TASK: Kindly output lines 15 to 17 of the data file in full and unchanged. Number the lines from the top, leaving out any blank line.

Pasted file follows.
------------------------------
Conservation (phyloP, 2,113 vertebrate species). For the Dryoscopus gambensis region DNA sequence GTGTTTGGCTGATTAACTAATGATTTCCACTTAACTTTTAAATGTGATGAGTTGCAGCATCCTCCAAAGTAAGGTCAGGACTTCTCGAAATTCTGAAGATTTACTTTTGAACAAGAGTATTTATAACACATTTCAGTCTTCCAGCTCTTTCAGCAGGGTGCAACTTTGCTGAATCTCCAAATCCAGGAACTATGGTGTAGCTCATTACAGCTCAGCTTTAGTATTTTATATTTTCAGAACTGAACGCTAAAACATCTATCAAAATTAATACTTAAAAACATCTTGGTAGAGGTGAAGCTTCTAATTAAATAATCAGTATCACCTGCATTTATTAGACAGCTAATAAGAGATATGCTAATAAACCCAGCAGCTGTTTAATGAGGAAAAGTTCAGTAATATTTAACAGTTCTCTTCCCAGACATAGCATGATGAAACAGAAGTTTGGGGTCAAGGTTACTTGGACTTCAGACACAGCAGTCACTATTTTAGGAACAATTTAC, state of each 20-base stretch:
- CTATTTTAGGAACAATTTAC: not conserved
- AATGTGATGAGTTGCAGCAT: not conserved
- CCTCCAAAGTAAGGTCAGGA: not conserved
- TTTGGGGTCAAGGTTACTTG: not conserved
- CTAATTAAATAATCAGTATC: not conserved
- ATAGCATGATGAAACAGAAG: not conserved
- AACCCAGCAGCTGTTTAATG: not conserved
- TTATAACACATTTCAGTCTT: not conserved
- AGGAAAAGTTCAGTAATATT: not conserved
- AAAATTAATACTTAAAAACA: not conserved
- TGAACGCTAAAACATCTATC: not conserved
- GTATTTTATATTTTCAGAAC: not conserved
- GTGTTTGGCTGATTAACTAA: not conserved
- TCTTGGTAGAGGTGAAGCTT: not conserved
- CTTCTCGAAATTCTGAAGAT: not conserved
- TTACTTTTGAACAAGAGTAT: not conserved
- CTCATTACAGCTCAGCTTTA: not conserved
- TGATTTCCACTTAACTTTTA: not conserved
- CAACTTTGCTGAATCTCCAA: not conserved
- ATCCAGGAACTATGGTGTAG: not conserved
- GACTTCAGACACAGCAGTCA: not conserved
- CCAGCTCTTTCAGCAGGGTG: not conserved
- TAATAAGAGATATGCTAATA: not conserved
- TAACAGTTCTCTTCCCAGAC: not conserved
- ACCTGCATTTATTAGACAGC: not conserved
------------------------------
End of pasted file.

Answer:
- TCTTGGTAGAGGTGAAGCTT: not conserved
- CTTCTCGAAATTCTGAAGAT: not conserved
- TTACTTTTGAACAAGAGTAT: not conserved